Job 3:23
Parallel Verses
New International Version
Why is life given to a man whose way is hidden, whom God has hedged in?

King James Bible
Why is light given to a man whose way is hid, and whom God hath hedged in?

Darby Bible Translation
To the man whose way is hidden, and whom +God hath hedged in?

World English Bible
Why is light given to a man whose way is hidden, whom God has hedged in?

Young's Literal Translation
To a man whose way hath been hidden, And whom God doth shut up?

Job 3:23 Parallel
Commentary
Clarke's Commentary on the Bible

To a man whose way is hid - Who knows not what is before him in either world, but is full of fears and trembling concerning both.

God hath hedged in? - Leaving him no way to escape; and not permitting him to see one step before him. There is an exact parallel to this passage in Lamentations 3:7, Lamentations 3:9 : He hath hedged me about that I cannot get out. He hath inclosed my ways with hewn stone. Mr. Good translates the verse thus: To the man whose path is broken up, and whose futurity God hath overwhelmed. But I cannot see any necessity for departing from the common text, which gives both an easy and a natural sense.

Treasury of Scripture Knowledge

whose way.

Isaiah 40:27 Why say you, O Jacob, and speak, O Israel, My way is hid from the LORD, and my judgment is passed over from my God?

hedged in.

Job 12:14 Behold, he breaks down, and it cannot be built again: he shuts up a man, and there can be no opening.

Job 19:8 He has fenced up my way that I cannot pass, and he has set darkness in my paths.

Psalm 31:8 And have not shut me up into the hand of the enemy: you have set my feet in a large room.

Lamentations 3:7,9 He has hedged me about, that I cannot get out: he has made my chain heavy...

Hosea 2:6 Therefore, behold, I will hedge up your way with thorns, and make a wall, that she shall not find her paths.

Library
March 2 Evening
There remaineth therefore a rest to the people of God.--HEB. 4:9. There the wicked cease from troubling; and there the weary be at rest. There the prisoners rest together; they hear not the voice of the oppressor. Blessed are the dead which die in the Lord from henceforth; they . . . rest from their labours; and their works do follow them. Our friend Lazarus sleepeth . . . Jesus spake of his death: but they thought that he had spoken of taking of rest in sleep. We that are in this tabernacle do groan,
Anonymous—Daily Light on the Daily Path

A Prayer when one Begins to be Sick.
O most righteous Judge, yet in Jesus Christ my gracious Father! I, wretched sinner, do here return unto thee, though driven with pain and sickness, like the prodigal child with want and hunger. I acknowledge that this sickness and pain comes not by blind chance or fortune, but by thy divine providence and special appointment. It is the stroke of thy heavy hand, which my sins have justly deserved; and the things that I feared are now fallen upon me (Job iii. 25.) Yet do I well perceive that in wrath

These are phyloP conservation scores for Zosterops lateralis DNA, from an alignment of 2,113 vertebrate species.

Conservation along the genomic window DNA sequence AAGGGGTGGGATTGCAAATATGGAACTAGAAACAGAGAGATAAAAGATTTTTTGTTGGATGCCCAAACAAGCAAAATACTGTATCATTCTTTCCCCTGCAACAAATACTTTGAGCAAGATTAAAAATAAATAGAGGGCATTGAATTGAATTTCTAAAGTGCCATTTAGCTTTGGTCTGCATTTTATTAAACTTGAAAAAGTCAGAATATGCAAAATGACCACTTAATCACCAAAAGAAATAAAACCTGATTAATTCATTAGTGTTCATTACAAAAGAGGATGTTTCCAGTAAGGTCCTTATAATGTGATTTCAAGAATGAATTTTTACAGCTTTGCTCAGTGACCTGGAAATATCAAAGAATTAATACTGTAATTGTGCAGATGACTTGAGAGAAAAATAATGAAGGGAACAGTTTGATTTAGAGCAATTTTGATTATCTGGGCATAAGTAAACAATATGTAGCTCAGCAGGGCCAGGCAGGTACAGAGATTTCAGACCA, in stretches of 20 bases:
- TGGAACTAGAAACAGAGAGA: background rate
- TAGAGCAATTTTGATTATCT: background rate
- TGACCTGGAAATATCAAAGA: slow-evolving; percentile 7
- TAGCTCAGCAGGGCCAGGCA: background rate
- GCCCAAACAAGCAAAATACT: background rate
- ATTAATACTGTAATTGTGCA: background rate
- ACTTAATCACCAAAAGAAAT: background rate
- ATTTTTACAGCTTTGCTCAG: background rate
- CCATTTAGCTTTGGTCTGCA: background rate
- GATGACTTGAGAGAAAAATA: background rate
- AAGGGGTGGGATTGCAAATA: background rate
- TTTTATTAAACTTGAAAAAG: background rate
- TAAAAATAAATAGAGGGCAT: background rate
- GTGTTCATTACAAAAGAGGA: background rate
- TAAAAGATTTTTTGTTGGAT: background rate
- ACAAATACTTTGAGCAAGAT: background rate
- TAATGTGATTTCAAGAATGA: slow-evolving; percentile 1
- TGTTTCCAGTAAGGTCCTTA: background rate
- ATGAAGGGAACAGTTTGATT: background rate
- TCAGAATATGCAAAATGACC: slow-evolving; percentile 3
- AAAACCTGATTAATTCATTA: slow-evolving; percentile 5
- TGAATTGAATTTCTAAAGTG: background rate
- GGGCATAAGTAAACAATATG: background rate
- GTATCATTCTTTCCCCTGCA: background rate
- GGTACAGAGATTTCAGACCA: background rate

Lewis Bayly—The Practice of Piety

The Rich Sinner Dying. Psa. 49:6,9; Eccl. 8:8; Job 3:14,15.
The rich sinner dying. Psa. 49:6,9; Eccl. 8:8; Job 3:14,15. In vain the wealthy mortals toil, And heap their shining dust in vain, Look down and scorn the humble poor, And boast their lofty hills of gain. Their golden cordials cannot ease Their pained hearts or aching heads, Nor fright nor bribe approaching death From glitt'ring roofs and downy beds. The ling'ring, the unwilling soul The dismal summons must obey, And bid a long, a sad farewell To the pale lump of lifeless clay. Thence they are
Isaac Watts—The Psalms and Hymns of Isaac Watts

The Poetical Books (Including Also Ecclesiastes and Canticles).
1. The Hebrews reckon but three books as poetical, namely: Job, Psalms, and Proverbs, which are distinguished from the rest by a stricter rhythm--the rhythm not of feet, but of clauses (see below, No. 3)--and a peculiar system of accentuation. It is obvious to every reader that the poetry of the Old Testament, in the usual sense of the word, is not restricted to these three books. But they are called poetical in a special and technical sense. In any natural classification of the books of the
E. P. Barrows—Companion to the Bible

Cross References
Job 3:22
who are filled with gladness and rejoice when they reach the grave?

Job 19:6
then know that God has wronged me and drawn his net around me.

Job 19:8
He has blocked my way so I cannot pass; he has shrouded my paths in darkness.

Psalm 88:8
You have taken from me my closest friends and have made me repulsive to them. I am confined and cannot escape;

Lamentations 3:7
He has walled me in so I cannot escape; he has weighed me down with chains.

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